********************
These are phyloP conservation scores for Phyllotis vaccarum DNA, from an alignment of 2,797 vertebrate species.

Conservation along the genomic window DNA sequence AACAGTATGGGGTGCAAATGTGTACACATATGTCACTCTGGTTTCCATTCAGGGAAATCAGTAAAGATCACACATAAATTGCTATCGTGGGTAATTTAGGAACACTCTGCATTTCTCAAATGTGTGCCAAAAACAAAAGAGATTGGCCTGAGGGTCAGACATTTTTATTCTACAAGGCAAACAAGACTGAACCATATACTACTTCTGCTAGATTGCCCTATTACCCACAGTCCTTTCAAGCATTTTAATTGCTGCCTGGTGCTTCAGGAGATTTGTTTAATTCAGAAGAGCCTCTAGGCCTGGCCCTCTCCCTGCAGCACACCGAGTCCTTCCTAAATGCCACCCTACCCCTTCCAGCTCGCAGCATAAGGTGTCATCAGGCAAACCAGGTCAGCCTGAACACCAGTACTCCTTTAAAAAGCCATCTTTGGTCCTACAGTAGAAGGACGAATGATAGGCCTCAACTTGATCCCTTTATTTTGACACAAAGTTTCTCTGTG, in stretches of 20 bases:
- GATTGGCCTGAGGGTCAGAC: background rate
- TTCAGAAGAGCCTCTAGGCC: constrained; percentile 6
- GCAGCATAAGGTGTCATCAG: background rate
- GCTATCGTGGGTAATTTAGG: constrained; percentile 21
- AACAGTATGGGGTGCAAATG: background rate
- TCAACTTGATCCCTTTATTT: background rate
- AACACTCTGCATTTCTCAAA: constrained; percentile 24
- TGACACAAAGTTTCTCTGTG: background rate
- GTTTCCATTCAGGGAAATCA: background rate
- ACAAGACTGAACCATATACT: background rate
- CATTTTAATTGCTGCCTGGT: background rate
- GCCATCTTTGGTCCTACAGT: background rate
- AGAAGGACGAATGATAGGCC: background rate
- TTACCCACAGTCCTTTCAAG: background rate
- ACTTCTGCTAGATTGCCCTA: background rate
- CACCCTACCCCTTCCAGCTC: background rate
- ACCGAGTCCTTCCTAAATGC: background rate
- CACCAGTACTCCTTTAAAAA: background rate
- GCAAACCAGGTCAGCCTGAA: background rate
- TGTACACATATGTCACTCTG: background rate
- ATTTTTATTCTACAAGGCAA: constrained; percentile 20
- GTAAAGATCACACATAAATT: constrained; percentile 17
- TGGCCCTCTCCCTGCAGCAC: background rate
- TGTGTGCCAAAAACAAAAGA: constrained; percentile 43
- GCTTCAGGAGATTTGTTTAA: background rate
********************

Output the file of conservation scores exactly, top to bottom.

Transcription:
These are phyloP conservation scores for Phyllotis vaccarum DNA, from an alignment of 2,797 vertebrate species.

Conservation along the genomic window DNA sequence AACAGTATGGGGTGCAAATGTGTACACATATGTCACTCTGGTTTCCATTCAGGGAAATCAGTAAAGATCACACATAAATTGCTATCGTGGGTAATTTAGGAACACTCTGCATTTCTCAAATGTGTGCCAAAAACAAAAGAGATTGGCCTGAGGGTCAGACATTTTTATTCTACAAGGCAAACAAGACTGAACCATATACTACTTCTGCTAGATTGCCCTATTACCCACAGTCCTTTCAAGCATTTTAATTGCTGCCTGGTGCTTCAGGAGATTTGTTTAATTCAGAAGAGCCTCTAGGCCTGGCCCTCTCCCTGCAGCACACCGAGTCCTTCCTAAATGCCACCCTACCCCTTCCAGCTCGCAGCATAAGGTGTCATCAGGCAAACCAGGTCAGCCTGAACACCAGTACTCCTTTAAAAAGCCATCTTTGGTCCTACAGTAGAAGGACGAATGATAGGCCTCAACTTGATCCCTTTATTTTGACACAAAGTTTCTCTGTG, in stretches of 20 bases:
- GATTGGCCTGAGGGTCAGAC: background rate
- TTCAGAAGAGCCTCTAGGCC: constrained; percentile 6
- GCAGCATAAGGTGTCATCAG: background rate
- GCTATCGTGGGTAATTTAGG: constrained; percentile 21
- AACAGTATGGGGTGCAAATG: background rate
- TCAACTTGATCCCTTTATTT: background rate
- AACACTCTGCATTTCTCAAA: constrained; percentile 24
- TGACACAAAGTTTCTCTGTG: background rate
- GTTTCCATTCAGGGAAATCA: background rate
- ACAAGACTGAACCATATACT: background rate
- CATTTTAATTGCTGCCTGGT: background rate
- GCCATCTTTGGTCCTACAGT: background rate
- AGAAGGACGAATGATAGGCC: background rate
- TTACCCACAGTCCTTTCAAG: background rate
- ACTTCTGCTAGATTGCCCTA: background rate
- CACCCTACCCCTTCCAGCTC: background rate
- ACCGAGTCCTTCCTAAATGC: background rate
- CACCAGTACTCCTTTAAAAA: background rate
- GCAAACCAGGTCAGCCTGAA: background rate
- TGTACACATATGTCACTCTG: background rate
- ATTTTTATTCTACAAGGCAA: constrained; percentile 20
- GTAAAGATCACACATAAATT: constrained; percentile 17
- TGGCCCTCTCCCTGCAGCAC: background rate
- TGTGTGCCAAAAACAAAAGA: constrained; percentile 43
- GCTTCAGGAGATTTGTTTAA: background rate